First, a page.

Unfortunately, no photos are allowed inside, so you’ll just have to go and see it for yourself. Once you get in you can finally relax a little bit, nobody is rushing you to leave when you get upstairs.
We went to the temple complex three times during our visit to Punjab. We’re not religious people, but the Golden Temple is an institution that practices what it preaches. It shows the world what religion can offer if used charitably.
We left feeling inspired and uplifted by the whole experience. In summary, we highly recommend going if you ever find yourself in northern India or would like to restore your faith in humanity a little bit!
Things to Keep in Mind
- First, you must remove your shoes and socks, wash your feet, and cover your head before entering (headscarves are provided).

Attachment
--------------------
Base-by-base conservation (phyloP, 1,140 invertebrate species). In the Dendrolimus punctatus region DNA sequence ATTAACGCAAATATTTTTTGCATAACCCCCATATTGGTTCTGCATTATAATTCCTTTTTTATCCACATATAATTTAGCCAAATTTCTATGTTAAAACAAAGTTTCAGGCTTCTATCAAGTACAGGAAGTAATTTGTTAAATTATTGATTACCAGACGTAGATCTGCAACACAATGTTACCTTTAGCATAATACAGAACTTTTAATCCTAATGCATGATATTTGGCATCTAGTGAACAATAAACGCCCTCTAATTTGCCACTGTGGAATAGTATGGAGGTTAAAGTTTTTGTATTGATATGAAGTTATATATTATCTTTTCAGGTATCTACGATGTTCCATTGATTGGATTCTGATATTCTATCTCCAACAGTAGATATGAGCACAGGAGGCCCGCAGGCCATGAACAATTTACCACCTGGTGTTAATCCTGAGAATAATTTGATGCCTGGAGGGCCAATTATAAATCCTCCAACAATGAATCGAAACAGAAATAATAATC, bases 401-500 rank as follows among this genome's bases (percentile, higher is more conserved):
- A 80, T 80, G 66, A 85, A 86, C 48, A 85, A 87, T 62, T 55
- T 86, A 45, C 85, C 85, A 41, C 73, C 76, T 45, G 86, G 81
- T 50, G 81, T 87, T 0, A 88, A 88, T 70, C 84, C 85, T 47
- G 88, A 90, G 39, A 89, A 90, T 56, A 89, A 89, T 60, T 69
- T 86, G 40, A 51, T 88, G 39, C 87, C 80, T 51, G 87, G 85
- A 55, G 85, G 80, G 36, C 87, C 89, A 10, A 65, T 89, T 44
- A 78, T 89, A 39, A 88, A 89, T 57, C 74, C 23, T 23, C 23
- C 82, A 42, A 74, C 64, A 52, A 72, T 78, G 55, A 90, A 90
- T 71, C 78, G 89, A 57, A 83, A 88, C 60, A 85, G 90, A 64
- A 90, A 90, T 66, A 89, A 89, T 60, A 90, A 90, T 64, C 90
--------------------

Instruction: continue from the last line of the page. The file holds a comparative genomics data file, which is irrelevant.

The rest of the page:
- Dress conservatively, for the most part wearing light cotton clothes is best.
- It is free to enter and open 24 hours.
- The complex is an excellent place for photography. If you want to photograph someone, please ask.
- No photos are allowed while inside the Golden Temple.
- Stay hydrated and eat something before you wait in line to enter.
- There are no chances to go to the bathroom while you’re waiting.
- There are private areas where women can bathe.
- Festive times to visit are Vaisakhi around April 13th and Diwali in October or November.
How to Get There
As with most places in India, you can come to Amritsar by bus or train. You can reach Amritsar coming from the north, south, or east. Trips tend to vary so it’s best to ask at the bus/train station or at your hotel for departure times. We came from Dharamshala (McLeod Ganj) by bus early in the morning. Otherwise, if you prefer to fly, there is an international airport outside the city (ATQ).